NoSQL: Why, How and When


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It's obvious you know a lot about CouchDB and have hacked with it a lot, but I don't think you were able to communicate that in a way that was accessible to most of the audience. At the start of the talk you asked if anyone was using a variation of NoSQL databases in their apps. Of the 30-some people in the room, only a few raised their hands.

The latter part of the talk was you showing us stuff with Futon2, which seemed cool, but I don't think many of us know exactly what was going on half the time. Maybe it was just me, but it was hard to follow.

The code samples you displayed about using PHP to insert and get images was useful, and I would have liked to have seen more examples of code usage, or additional use cases for when CouchDB is a good choice.

Overall, the first part of the talk about the history of NoSQL and the differences between all the different types of NoSQL databases had good structure. But once we got to the second half of installing CouchDB, resty and Sag, it turned into more steam of consciousness and a demo of Futon2, which didn't really involve the audience doing anything with what we just installed.

Overall it was a good presentation. I know a 3 hour tutorial can be a daunting task and a lot of work. It was obvious the presenter was familiar with several NoSQL solutions and their history, and was experienced with CouchDB. I know by the half way mark I was looking forward to haking with CouchDB when I found some time to. You could tell some thought and effort went into the slides by the presenter.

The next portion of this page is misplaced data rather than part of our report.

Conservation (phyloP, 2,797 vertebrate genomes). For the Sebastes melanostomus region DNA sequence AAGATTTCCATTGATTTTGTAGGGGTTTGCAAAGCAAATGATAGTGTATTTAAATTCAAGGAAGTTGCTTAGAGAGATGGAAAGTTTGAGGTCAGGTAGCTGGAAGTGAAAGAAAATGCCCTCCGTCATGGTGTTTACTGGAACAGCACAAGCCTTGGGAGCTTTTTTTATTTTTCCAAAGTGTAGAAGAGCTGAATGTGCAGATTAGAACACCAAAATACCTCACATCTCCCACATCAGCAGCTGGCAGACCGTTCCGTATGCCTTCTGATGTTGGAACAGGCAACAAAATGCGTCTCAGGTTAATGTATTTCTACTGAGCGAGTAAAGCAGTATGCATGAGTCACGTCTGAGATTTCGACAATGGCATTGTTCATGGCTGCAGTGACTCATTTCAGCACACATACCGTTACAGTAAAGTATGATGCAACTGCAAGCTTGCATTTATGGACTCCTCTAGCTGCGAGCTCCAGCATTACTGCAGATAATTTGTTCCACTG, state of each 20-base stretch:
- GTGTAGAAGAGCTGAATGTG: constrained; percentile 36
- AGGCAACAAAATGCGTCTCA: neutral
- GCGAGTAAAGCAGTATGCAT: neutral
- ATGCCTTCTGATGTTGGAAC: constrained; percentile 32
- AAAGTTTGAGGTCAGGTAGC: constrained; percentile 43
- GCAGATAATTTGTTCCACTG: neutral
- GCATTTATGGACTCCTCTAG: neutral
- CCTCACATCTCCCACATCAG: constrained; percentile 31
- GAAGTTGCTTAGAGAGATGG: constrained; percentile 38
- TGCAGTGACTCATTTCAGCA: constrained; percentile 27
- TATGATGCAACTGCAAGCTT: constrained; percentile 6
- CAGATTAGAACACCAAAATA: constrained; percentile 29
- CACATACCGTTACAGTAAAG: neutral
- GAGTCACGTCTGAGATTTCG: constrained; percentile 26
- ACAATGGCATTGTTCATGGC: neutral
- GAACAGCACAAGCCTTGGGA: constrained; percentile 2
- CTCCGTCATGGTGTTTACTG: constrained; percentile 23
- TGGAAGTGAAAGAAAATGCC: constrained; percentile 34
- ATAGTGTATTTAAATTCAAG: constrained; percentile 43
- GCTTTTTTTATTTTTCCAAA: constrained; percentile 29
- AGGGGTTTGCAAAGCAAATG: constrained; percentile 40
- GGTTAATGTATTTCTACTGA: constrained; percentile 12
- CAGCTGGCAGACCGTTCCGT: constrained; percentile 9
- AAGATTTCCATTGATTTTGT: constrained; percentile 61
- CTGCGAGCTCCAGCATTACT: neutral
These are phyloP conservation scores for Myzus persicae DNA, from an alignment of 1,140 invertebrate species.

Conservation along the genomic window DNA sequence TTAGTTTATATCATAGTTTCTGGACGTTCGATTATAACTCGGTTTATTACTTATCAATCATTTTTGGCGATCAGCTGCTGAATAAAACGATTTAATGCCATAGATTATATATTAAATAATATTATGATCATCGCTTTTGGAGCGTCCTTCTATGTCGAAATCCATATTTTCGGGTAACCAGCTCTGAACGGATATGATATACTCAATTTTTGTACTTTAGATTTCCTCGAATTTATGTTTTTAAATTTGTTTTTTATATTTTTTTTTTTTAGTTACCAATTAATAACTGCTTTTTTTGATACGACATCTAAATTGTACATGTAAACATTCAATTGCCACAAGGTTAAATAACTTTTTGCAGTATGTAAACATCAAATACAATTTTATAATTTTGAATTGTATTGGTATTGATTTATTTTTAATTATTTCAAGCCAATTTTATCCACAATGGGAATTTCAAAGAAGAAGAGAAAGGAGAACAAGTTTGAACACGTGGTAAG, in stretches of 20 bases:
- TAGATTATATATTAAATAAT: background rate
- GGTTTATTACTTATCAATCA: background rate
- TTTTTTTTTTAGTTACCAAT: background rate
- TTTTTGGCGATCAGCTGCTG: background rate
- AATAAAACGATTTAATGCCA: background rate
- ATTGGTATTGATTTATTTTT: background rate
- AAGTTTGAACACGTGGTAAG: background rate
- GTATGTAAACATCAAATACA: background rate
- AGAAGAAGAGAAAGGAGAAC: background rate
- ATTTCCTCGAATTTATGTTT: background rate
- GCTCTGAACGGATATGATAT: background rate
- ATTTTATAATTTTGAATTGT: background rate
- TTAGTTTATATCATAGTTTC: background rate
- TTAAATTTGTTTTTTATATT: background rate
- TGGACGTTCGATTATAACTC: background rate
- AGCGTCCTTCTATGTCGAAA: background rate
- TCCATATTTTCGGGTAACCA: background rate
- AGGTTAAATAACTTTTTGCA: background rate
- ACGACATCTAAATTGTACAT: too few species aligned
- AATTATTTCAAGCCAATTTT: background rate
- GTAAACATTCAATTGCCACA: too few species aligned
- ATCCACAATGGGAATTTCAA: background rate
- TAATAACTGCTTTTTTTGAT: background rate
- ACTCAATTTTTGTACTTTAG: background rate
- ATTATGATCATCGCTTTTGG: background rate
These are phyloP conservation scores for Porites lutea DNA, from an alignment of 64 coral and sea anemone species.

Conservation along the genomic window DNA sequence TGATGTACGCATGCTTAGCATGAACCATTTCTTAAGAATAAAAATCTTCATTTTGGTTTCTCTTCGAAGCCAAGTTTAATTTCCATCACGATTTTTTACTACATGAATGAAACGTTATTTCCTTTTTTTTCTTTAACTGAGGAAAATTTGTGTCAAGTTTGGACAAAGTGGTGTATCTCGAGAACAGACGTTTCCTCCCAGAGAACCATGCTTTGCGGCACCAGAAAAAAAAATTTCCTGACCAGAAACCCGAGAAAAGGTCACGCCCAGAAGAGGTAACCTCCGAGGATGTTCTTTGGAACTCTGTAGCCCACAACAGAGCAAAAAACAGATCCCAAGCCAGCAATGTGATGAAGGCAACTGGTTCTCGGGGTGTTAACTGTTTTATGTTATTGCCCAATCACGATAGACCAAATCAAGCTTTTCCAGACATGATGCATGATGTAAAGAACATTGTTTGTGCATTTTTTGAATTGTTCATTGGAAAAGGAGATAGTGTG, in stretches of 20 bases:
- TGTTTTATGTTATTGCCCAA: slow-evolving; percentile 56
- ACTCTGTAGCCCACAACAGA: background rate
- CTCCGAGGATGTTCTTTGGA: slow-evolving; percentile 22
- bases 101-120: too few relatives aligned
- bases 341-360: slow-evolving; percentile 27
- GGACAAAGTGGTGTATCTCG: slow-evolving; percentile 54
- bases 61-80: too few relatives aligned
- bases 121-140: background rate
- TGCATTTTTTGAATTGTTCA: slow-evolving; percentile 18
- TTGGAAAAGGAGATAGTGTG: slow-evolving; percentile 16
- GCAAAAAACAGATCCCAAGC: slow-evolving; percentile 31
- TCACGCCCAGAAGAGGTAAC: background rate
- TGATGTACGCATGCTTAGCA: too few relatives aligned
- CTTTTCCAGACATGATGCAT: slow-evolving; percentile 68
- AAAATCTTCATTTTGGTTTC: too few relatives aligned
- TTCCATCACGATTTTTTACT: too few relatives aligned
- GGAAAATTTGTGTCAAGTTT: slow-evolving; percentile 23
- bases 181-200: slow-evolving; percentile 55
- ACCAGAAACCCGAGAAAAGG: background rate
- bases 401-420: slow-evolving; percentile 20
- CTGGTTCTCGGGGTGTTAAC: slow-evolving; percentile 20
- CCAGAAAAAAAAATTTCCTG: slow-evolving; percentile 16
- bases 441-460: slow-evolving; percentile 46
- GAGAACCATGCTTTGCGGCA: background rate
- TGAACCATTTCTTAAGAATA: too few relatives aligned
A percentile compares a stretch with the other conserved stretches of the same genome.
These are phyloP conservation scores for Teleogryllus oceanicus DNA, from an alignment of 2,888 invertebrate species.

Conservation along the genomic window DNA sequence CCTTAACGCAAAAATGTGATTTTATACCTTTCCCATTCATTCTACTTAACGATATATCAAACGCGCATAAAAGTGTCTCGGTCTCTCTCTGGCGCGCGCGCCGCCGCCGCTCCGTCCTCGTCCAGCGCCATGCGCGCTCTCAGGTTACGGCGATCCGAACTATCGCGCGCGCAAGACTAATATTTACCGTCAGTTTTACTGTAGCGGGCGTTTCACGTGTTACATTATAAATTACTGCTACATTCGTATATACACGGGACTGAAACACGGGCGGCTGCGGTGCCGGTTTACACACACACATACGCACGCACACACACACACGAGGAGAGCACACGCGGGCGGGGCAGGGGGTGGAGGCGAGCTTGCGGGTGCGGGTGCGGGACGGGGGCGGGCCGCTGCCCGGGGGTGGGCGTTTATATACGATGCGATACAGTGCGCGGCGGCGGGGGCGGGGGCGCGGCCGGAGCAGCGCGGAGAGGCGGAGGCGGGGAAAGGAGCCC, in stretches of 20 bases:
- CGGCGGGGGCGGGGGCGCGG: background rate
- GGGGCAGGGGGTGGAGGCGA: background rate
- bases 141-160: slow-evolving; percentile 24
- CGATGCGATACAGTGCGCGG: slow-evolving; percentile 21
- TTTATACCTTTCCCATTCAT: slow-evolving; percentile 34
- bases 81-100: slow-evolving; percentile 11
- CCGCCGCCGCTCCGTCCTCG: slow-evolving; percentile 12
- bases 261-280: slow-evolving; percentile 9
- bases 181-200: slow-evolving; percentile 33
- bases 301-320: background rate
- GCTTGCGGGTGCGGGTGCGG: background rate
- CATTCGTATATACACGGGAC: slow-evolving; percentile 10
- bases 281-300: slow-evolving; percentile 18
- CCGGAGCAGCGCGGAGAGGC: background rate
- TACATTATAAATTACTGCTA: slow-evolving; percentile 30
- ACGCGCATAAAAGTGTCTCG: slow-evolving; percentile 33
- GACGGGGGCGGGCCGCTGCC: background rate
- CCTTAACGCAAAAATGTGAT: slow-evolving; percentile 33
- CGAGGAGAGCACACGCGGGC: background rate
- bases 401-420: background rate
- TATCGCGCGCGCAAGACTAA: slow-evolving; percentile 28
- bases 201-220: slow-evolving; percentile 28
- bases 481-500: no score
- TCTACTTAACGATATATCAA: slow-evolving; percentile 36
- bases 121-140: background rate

The second half of the presentation, I felt, lost a little bit of the focus. I believe the overall reason for this was because Benjamin knew so many little details about the different nuances of CouchDB, he seemed to talk more about the tiny details instead of staying focused on the primary points and let audience questions bring up some of the tinier nuances. Ultimately, we ran out of time and I had to leave before we could play around with the CouchDB Replication, which would have been fun to experience.

My recommendation to the presenter would be this: Keep the first part the same, it was on point and very informative. Then, figure out the main points you want to discuss in the second half and have pre-built, simplified examples of these points. Let questions control the depth of the explanations. I know it can be a lot of work to get these examples setup, but it pays off in being able to keep the audience's attention and draw out questions. Then, at the end have a more full circle example putting all the principles together. My personal opinion is it is always better to err on the side of finishing earlier than running out of time.

With just a little bit more organization and focus on the second half, this tutorial can go from being good and informative to great and interactive. I hope the presenter doesn't feel offended about my opinion, but rather just some ideas to help focus and improve the presentation.

Thanks Benjamin for the presentation. :)

Anonymous at 13:55 on 27 May 2011

A decent talk, but I don't feel I learned very much...but that was probably because I was concentrating on installing couch, which I never actually used during the talk.

The NoSQL tutorial was definitely one of the more intriguing educational experiences this week. Coming from a background in CMS development and customization, I was very interested in the architecture of BlueInk.

The background on different DBMSs was very well put together, and the explanation of the NoSQL paradigm (along with its uses and pitfalls) was also very good. The transition into CouchDB felt a bit rushed, mostly because it involved installing several of the necessary components. Also Futon demos could have been done in a more progressive fashion, perhaps with the goal of building a small application. They could start with a more basic overview of the interface and then move into advanced features. It is really material for a workshop, which could've taken a whole day.

Altogether a great and challenging presentation -- the type that keep me moving forward as a developer. Thank you!